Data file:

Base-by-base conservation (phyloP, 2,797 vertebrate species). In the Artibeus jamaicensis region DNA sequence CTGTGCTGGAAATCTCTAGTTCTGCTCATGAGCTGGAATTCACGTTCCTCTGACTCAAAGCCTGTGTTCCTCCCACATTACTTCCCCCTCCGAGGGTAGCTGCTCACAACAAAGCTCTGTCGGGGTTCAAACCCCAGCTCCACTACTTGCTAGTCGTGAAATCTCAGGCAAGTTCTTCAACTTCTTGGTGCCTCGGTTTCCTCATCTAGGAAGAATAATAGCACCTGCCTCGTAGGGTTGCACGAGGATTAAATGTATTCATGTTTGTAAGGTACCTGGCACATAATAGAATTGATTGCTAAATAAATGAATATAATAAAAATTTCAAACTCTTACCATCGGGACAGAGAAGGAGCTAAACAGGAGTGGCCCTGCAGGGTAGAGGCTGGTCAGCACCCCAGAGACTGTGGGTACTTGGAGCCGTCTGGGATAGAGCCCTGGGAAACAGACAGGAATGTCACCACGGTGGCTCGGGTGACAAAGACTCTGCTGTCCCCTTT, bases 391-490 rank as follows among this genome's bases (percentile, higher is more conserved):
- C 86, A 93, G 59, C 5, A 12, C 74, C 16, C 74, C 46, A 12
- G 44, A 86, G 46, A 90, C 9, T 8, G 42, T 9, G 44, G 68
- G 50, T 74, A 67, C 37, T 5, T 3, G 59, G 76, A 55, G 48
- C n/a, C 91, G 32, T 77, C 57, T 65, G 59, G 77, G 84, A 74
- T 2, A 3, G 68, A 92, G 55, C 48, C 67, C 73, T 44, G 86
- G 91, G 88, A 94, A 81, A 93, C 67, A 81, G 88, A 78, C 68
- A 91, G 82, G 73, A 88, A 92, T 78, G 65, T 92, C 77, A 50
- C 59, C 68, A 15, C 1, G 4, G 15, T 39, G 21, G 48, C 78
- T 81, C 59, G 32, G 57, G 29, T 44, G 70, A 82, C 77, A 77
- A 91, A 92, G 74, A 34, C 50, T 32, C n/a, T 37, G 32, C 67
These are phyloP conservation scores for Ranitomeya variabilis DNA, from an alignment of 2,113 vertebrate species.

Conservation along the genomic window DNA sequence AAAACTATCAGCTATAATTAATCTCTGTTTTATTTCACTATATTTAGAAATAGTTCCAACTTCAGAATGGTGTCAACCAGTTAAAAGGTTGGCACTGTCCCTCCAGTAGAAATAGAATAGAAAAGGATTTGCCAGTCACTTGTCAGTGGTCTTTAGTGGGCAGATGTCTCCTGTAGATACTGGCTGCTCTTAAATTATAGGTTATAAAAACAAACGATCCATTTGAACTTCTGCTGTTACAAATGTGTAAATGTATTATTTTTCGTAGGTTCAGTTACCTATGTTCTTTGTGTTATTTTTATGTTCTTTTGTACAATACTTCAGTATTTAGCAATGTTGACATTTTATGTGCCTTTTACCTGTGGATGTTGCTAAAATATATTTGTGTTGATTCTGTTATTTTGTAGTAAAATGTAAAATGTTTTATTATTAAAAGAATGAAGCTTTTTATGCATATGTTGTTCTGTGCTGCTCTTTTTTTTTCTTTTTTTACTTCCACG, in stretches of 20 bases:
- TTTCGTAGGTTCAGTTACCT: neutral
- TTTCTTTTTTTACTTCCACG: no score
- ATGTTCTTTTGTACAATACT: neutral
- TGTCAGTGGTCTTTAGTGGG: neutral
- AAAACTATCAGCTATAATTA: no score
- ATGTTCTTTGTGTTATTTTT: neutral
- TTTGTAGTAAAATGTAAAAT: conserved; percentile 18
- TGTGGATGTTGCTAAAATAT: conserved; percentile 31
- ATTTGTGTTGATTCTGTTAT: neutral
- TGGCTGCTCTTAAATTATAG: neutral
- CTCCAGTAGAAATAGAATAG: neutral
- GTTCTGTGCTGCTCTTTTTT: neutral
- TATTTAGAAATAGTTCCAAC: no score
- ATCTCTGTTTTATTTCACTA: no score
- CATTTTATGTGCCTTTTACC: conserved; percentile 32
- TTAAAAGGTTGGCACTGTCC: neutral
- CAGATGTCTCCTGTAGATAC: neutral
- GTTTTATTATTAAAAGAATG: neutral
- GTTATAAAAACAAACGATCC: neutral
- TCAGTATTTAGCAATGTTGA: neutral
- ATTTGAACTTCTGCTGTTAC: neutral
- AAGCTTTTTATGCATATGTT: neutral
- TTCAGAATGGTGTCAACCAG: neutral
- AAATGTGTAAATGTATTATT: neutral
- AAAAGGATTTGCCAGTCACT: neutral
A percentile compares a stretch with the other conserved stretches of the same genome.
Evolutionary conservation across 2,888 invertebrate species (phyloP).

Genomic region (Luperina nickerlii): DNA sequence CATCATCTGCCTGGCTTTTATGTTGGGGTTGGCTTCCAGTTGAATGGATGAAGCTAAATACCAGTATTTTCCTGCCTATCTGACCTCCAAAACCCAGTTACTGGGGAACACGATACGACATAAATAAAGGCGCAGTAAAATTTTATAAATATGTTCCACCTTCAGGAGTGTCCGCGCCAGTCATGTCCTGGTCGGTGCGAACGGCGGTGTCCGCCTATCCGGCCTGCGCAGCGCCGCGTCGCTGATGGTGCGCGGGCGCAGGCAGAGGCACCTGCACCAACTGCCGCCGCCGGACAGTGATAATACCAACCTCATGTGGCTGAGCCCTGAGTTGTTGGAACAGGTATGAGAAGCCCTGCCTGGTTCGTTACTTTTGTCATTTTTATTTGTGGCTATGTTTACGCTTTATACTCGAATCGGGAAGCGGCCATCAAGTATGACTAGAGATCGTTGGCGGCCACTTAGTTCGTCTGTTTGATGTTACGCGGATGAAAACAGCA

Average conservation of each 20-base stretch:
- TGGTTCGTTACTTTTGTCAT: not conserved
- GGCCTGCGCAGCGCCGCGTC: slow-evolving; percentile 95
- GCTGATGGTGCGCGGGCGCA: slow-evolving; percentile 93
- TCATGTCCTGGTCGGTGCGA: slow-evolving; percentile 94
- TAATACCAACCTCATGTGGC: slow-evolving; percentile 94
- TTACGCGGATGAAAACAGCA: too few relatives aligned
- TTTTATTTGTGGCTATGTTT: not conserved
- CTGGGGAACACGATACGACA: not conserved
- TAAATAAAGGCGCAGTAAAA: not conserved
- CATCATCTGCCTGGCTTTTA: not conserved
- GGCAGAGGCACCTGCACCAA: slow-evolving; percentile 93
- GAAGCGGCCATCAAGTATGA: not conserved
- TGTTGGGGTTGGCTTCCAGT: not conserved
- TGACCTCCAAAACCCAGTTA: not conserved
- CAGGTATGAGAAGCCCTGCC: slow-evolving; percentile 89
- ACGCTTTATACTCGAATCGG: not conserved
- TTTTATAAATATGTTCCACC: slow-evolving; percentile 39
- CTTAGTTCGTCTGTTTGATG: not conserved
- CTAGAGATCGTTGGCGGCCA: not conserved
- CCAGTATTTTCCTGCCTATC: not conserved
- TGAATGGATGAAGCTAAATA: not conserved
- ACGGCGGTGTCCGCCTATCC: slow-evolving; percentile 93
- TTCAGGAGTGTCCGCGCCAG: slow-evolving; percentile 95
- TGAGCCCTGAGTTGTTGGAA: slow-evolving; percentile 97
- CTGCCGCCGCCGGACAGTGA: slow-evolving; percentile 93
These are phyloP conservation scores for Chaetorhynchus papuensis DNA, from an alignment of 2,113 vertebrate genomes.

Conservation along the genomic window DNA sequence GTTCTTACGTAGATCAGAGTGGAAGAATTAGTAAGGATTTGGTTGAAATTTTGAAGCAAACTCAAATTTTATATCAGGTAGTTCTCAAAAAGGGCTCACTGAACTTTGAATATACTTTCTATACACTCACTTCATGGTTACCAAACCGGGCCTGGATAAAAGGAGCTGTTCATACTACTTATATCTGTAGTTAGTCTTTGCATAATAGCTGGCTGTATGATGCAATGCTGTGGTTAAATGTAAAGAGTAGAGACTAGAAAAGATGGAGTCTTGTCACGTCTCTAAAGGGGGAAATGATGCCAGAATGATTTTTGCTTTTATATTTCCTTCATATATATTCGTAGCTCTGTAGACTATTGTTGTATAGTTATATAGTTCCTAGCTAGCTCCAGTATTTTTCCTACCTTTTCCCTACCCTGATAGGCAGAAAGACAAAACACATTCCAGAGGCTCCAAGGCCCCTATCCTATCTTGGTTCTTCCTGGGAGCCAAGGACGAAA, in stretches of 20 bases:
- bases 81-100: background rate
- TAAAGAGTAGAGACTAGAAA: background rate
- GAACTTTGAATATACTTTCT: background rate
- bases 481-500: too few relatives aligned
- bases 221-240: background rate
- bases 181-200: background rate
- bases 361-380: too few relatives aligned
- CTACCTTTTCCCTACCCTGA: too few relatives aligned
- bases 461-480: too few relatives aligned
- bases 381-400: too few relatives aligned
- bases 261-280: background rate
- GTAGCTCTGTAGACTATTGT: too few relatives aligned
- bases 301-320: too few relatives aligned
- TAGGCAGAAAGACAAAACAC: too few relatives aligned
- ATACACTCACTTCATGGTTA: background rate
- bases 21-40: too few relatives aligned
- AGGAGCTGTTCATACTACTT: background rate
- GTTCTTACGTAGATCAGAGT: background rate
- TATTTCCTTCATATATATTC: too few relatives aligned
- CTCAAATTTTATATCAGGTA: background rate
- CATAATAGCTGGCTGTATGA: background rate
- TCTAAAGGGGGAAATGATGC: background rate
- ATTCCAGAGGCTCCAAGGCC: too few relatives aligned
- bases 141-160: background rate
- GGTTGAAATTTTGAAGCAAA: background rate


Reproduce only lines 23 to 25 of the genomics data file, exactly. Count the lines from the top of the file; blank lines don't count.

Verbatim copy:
- TGGCTGCTCTTAAATTATAG: neutral
- CTCCAGTAGAAATAGAATAG: neutral
- GTTCTGTGCTGCTCTTTTTT: neutral